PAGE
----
DENR campaigns for adoption of treaty on mercury emissions

Posted on June 13, 2016

THE Department of Environment and Natural Resources (DENR) expressed hope that the next administration would ratify the international treaty regulating the use and trade of mercury, a highly toxic substance that poses threats to human health and the environment.

An artisan holds a piece of mercury containing gold on June 3, 2007 in El Ingenio, Peru, 420 kms south of Lima. -- AFP
“The ratification will seal the country’s firm commitment to protect its people and the environment from toxic and even deadly effects of mercury,” said DENR Secretary Ramon J. P. Paje in a statement released by the agency.

The DENR has released a Ratification Dossier on the Minamata Convention on Mercury, which the Philippines adopted in October 2013. It will be used as reference for Senate in assessing the capability of the Philippines in adopting the treaty on which its ratification is hinged.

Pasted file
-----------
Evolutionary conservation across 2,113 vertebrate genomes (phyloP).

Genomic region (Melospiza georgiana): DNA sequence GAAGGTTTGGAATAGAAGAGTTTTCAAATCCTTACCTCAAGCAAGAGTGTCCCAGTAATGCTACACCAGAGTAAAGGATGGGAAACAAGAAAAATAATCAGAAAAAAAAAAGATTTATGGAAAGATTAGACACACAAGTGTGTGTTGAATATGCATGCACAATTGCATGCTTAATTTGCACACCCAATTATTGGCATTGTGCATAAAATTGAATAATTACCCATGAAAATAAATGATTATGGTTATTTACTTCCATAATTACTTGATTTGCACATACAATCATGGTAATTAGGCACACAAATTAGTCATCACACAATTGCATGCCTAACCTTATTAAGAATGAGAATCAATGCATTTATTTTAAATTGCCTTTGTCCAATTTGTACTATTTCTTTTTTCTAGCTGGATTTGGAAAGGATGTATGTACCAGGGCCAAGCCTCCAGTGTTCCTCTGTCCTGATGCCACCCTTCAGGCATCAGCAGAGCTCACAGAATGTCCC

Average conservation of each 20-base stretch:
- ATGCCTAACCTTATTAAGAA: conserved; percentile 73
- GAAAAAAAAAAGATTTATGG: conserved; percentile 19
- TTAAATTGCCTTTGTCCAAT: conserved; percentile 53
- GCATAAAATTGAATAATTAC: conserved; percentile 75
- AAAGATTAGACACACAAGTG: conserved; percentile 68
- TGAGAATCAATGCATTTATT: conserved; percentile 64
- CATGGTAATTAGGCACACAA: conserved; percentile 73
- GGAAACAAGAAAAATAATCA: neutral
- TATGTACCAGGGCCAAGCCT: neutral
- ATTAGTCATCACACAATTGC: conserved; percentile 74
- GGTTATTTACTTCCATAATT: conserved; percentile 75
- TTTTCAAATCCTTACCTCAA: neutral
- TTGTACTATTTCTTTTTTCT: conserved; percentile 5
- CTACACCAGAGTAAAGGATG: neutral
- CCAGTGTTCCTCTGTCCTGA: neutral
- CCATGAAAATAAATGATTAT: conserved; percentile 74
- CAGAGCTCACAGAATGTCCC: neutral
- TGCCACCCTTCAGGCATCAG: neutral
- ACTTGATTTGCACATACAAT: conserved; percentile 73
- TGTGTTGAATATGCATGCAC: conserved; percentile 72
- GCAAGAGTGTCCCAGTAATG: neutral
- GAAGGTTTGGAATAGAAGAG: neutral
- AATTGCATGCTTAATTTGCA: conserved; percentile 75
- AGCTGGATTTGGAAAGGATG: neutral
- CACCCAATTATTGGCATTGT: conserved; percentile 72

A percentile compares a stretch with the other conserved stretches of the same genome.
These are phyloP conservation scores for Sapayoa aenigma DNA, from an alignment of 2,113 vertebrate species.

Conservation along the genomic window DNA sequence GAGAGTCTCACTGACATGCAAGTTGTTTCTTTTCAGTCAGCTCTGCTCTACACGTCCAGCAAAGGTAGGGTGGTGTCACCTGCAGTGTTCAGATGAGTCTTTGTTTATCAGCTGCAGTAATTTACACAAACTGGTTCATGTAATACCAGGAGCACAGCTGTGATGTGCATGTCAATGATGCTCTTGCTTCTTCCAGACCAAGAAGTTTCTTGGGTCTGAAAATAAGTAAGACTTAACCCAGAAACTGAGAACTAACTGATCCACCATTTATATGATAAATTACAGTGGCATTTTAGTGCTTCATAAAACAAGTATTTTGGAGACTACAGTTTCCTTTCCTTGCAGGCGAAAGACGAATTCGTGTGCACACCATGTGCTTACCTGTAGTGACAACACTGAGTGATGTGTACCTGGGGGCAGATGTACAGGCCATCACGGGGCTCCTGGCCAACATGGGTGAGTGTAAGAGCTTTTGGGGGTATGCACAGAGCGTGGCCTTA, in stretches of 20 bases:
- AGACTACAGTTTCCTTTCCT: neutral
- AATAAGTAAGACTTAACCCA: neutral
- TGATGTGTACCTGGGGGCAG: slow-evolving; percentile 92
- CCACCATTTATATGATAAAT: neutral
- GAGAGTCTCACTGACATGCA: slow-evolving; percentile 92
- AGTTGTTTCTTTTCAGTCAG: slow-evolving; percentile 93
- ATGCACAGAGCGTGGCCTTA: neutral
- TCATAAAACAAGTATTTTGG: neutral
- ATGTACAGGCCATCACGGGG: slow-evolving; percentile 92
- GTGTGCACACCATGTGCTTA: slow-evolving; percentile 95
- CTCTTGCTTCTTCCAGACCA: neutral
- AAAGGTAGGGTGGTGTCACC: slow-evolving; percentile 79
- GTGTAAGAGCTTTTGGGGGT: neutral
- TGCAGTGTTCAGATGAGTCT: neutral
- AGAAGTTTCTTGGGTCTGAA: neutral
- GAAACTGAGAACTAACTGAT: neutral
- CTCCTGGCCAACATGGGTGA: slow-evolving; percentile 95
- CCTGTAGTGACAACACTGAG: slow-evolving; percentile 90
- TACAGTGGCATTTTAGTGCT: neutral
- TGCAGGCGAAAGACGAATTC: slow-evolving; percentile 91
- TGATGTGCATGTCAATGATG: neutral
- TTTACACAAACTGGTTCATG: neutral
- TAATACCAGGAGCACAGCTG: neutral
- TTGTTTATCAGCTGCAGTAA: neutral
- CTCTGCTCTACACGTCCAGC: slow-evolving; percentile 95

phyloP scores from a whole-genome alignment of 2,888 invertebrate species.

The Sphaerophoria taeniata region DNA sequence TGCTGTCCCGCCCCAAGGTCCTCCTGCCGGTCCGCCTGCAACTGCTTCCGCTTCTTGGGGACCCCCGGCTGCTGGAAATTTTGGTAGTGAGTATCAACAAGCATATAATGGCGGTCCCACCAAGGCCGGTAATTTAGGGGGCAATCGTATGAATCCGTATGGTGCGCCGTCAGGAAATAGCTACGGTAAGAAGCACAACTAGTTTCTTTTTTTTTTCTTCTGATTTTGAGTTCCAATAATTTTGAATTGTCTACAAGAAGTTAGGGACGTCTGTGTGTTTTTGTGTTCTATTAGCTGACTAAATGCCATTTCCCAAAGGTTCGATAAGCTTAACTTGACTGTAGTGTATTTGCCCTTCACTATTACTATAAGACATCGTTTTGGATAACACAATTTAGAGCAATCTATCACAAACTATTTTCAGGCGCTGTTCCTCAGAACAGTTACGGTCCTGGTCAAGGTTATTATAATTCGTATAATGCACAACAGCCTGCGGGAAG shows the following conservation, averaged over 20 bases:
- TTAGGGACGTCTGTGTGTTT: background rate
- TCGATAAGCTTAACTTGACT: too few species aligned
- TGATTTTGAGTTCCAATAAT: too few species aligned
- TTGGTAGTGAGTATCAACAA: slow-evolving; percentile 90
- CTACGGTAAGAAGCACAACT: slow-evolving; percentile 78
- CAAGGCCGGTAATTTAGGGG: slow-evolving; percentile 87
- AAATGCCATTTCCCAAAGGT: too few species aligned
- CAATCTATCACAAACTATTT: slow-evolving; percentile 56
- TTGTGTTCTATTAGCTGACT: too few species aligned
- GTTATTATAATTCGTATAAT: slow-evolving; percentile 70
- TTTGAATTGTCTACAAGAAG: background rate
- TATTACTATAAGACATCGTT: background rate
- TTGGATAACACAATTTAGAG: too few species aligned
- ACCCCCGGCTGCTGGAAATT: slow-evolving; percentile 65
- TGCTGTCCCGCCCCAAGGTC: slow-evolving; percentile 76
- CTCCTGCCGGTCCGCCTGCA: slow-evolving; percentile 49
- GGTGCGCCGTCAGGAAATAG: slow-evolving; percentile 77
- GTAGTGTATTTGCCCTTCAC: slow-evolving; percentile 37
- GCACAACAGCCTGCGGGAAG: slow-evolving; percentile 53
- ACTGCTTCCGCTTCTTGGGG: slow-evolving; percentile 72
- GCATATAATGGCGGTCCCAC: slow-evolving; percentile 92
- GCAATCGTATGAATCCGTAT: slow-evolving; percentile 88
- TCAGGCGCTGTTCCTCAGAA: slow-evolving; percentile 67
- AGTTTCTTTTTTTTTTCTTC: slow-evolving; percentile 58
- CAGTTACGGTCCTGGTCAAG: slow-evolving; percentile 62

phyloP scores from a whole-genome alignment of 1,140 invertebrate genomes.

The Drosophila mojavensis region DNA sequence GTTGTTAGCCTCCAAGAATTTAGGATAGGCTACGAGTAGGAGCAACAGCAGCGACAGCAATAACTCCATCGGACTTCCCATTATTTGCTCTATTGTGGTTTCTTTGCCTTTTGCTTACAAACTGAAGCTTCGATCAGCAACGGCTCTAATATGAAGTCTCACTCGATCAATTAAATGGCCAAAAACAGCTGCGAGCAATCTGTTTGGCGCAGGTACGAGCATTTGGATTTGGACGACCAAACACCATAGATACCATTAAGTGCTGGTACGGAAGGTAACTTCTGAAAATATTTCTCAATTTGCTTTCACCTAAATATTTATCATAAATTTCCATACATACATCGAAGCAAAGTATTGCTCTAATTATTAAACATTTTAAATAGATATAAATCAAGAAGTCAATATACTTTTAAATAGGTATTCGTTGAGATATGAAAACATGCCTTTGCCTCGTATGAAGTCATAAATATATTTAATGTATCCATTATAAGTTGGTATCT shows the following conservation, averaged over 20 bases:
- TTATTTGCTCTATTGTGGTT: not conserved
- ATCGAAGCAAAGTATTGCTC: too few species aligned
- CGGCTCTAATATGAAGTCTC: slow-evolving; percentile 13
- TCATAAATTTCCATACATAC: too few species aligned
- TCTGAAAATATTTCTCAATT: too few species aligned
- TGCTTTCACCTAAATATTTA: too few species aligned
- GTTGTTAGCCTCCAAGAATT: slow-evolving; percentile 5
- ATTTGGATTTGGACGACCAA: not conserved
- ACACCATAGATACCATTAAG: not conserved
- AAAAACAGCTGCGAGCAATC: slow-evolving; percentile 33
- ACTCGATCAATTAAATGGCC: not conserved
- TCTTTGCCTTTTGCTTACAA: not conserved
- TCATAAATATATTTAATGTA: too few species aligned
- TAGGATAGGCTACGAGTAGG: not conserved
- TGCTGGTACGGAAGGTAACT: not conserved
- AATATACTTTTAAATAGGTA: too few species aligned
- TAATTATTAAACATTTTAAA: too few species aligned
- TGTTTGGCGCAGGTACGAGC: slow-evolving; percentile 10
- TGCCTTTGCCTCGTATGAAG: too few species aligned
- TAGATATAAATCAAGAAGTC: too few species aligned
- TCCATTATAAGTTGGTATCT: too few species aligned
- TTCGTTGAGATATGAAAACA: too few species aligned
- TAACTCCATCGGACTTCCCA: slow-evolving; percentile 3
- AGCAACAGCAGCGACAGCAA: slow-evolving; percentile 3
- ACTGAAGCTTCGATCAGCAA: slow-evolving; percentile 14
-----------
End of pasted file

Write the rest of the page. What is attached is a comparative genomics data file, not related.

The Minamata Convention Treaty, which will take effect 90 days after ratification by at least 50 countries, maps out measures to curb environmental and health damage such as the Minamata disease, which is a neurological syndrome caused by severe mercury poisoning.

The treaty aims to address eight major sources and uses of mercury, namely: supply sources and trade; mercury-added products; artisanal and small-scale gold mining; emissions and releases; interim storage of non-waste mercury; mercury wastes and contaminated sites; mercury cell chlor-alkali production; and mercury air transport and fate.

In the Philippines, the use of mercury and mercury compounds is limited as directed by the DENR Administrative Order No. 1997-38 or the Chemical Control Order for Mercury and Mercury Compounds.

Locals only make use of the toxic substance on pharmaceuticals, dental amalgam, mining, electrical apparatus design and management, and, paint manufacturing, among others.

The 24-member Senate is the lone government body tasked to scrutinize and endorse foreign treaties for ratification. The votes of at least 16 senators or two-thirds of the body give the go-signal for a foreign agreement to be ratified. -- Janina C. Lim